Monday, October 13, 2008


One area that I spent a lot of time to figure out was how to schedule my classes to benefit me. In college, some people always seem to end up with the best class schedule. That was me. The time you spend ahead of time figuring out the best schedule for you, will benefit you all quarter/semester long.

Begin your search for the perfect schedule by getting the catalog listing the classes offered by your college for the upcoming quarter/semester as soon as it is available. Some colleges make this catalog available before listing the classes in their online registration program. You want to have this information as early as possible so you can begin to sort out what will be your most favorable schedule. Think of your class scheduling process as working a giant jigsaw puzzle where you need to pull all the pieces together.

What makes for a favorable schedule? One that more or less balances your work load. Don't overload your schedule with classes that all require you to write papers or have all classes that require heavy reading. You also don't want to take all your hardest classes at the same time, mix in at least one of the "easy A" classes. Review the requirements of your major and determine what mix of classes will give you the best schedule.

Next, find out how many sections each class has that you want to register for. If there is a class that you must get into that only has one section available, begin planning your schedule around that particular class. Then add the classes with more sections to chose from to your schedule.

The key here is to find a schedule that will benefit YOU and works for your strengths. If you absolutely cannot get up in the morning, don't schedule a class for 8:00 AM, likewise, skip on late afternoon or evening classes if your energy level dips at that time of day. Figure out what time of day you are best able to consistently show up for class, pay attention, take notes, and retain what is taught. Know how many classes you can manage successfully without negatively impacting your grades. It doesn't make sense to register for 22 credit hours and then fail several of those classes when you can't keep up with such a large workload.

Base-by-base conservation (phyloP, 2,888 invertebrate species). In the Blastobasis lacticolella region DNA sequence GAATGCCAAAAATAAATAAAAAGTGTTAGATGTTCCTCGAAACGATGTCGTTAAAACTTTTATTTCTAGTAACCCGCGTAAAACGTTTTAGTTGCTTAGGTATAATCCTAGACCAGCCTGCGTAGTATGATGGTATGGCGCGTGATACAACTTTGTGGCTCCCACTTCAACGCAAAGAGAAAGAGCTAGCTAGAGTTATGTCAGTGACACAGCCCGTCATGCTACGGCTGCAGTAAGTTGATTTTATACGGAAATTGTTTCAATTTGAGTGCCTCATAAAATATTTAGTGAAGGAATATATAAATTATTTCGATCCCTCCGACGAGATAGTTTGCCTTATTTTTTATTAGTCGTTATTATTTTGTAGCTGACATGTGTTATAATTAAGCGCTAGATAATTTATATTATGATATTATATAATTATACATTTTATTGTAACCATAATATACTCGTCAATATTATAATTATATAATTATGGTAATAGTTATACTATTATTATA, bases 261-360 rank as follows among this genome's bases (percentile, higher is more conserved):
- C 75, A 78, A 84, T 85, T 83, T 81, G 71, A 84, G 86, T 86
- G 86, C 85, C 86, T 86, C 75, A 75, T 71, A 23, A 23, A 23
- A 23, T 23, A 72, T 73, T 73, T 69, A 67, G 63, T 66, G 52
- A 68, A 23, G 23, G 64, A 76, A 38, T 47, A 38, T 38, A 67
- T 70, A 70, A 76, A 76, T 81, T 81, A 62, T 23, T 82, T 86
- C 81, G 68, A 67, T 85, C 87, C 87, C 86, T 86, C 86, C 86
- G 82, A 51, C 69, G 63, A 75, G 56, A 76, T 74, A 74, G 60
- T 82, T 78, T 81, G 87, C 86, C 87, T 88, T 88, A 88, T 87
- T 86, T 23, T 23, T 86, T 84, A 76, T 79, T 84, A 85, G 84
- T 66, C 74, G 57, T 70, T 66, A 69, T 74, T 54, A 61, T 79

Decide if it is better for you to bunch your classes to get large blocks of free time or scatter your classes to have small slices of time throughout your day. Also, would you rather be free Tuesday and Thursday, but be heavily scheduled on Monday, Wednesday, Friday? If you need to hold a job, that schedule may be best for you.

On registration day be at your computer, logged in, and ready to hit the keys at the moment you are first allowed to register. By the way, most colleges allow students who have verifiable learning disabilities or special needs to have priority registration. If this is you, make sure you have turned in the paperwork to entitle you to register first.

If any of your classes are full by the time you are allowed to register, consider "pink slipping" into those classes. I recommend registering for a less desired schedule for safety, but go to those full classes you can't get into and make a direct appeal to the professor on the first day of classes. Some colleges are real good about letting students into a class this way because they know a fair percentage of students will drop the class within a few weeks.

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